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Known as one of the most respected and prominent leaders of the Oneida Nation in Wisconsin, former Chairman Rick Hill died on Dec. 13. Hill was 66-years-old.

“He was a skilled negotiator, politician, leader, and jokester. Most importantly, he was a loving brother to us all,” the tribe said in a statement. “The Oneida Nation circle of generational leadership will be greatly impacted by the passing of one of our most respected and prominent leaders.”

Hill was elected as chairman in two non-consecutive terms, first serving in the role from 1990 to 1993 and most recently from 2008 to 2011. He also served as councilman and vice-chairman over the years. 

During his first tenure as chairman, Hill led the tribe through some of their most progressive years, including the signing of the Oneida Nation’s first gaming compact with the state of Wisconsin.

At the same time, Hill was chairman of the National Indian Gaming Association in Washington, D.C., where he helped develop minimum regulatory standards and policies for tribal gaming.

Jacob Coin, Hopi, is a former executive director of the National Indian Gaming Association who worked with and became good friends with Hill. Coin described Hill as a genuine and compassionate leader.

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“Rick was a visionary - a genuine, compassionate and old-style tribal leader with a core belief that even the least of us had something to contribute; and he sought our input,” Coin said via email. “His life was a demonstration of the significance and power of Native traditions, culture, humanity and spirituality. We are all better off for him having lived.”

Upon retiring from Oneida politics, Hill pursued a number of interests and ventures. He formed two companies: The Hill Group, LLC and RGH Holdings, Inc.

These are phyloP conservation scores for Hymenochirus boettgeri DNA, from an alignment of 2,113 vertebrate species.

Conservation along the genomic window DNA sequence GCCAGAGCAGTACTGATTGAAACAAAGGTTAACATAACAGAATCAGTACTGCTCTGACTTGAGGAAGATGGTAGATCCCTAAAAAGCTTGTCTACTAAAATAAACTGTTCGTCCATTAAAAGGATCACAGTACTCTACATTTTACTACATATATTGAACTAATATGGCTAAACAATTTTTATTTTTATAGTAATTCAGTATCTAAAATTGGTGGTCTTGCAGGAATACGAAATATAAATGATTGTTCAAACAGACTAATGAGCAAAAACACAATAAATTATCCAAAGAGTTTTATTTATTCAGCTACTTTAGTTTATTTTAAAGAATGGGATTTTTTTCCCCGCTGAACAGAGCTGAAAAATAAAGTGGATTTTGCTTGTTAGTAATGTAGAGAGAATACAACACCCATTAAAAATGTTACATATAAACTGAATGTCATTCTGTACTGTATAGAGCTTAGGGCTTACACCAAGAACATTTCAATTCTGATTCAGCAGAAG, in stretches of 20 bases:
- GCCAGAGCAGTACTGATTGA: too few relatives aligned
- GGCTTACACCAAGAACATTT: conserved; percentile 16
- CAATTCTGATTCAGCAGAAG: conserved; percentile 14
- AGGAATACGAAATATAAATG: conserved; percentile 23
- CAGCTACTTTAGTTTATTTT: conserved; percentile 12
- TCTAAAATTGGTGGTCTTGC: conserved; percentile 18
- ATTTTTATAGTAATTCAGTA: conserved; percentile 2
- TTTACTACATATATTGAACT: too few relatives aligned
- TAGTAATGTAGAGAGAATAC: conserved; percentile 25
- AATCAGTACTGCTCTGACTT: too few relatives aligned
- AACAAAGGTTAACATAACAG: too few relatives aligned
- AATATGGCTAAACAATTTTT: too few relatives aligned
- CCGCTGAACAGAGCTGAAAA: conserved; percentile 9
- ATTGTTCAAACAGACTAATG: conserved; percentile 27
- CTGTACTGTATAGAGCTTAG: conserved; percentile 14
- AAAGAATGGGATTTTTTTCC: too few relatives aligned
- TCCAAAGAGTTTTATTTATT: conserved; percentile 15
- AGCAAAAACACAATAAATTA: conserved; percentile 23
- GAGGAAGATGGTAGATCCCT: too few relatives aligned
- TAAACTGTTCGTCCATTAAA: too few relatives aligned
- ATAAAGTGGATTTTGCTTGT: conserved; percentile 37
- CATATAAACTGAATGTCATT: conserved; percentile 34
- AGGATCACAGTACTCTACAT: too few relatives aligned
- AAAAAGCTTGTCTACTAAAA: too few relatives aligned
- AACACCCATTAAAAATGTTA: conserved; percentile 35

According to the statement from the tribe, The Hill Group consults “with various entities to identify economic development projects and partnerships in Indian Country” and RGH Holdings “assists and develops real estate both on and off reservations.”

Hill’s latest project before his passing was working as an executive producer on the movie, “Bright Path: The Jim Thorpe Story.” Hill was committed to telling the true story of Thorpe and replacing the 1951 film, “Jim Thorpe - All-American,” with a more accurate story told through a Native lens.

Pictureworks Entertainment’s team were headed to South Dakota where Hill was “really looking forward to connecting to old friends and seeing the Lakota youth competitions.”

The company said he maybe would have “wanted to jump in and play some hoops and at least give it a whirl.”

“Pictureworks Entertainment is dedicated to continuing to work on this film in truthfulness and integrity to honor both of these strong Indian warriors, Rick Hill and Jim Thorpe,” the film company said in a statement. “Forever Rick, you will be with us in our hearts.”

For those looking to pay their respects, wake and visitation begin Dec. 18 at 9:00 p.m. CST at the Oneida Nation Longhouse at W370 Reformatory Road, Seymour, Wisconsin.

Chairman Hill will be laid to rest at St. Joseph Catholic Cemetery on the morning of Dec. 19.

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Kolby KickingWoman is a reporter/producer for Indian Country Today. He is Blackfeet/Gros Ventre from the great state of Montana and currently reports and lives in Washington, D.C. Follow him on Twitter - @KDKW_406. Email -

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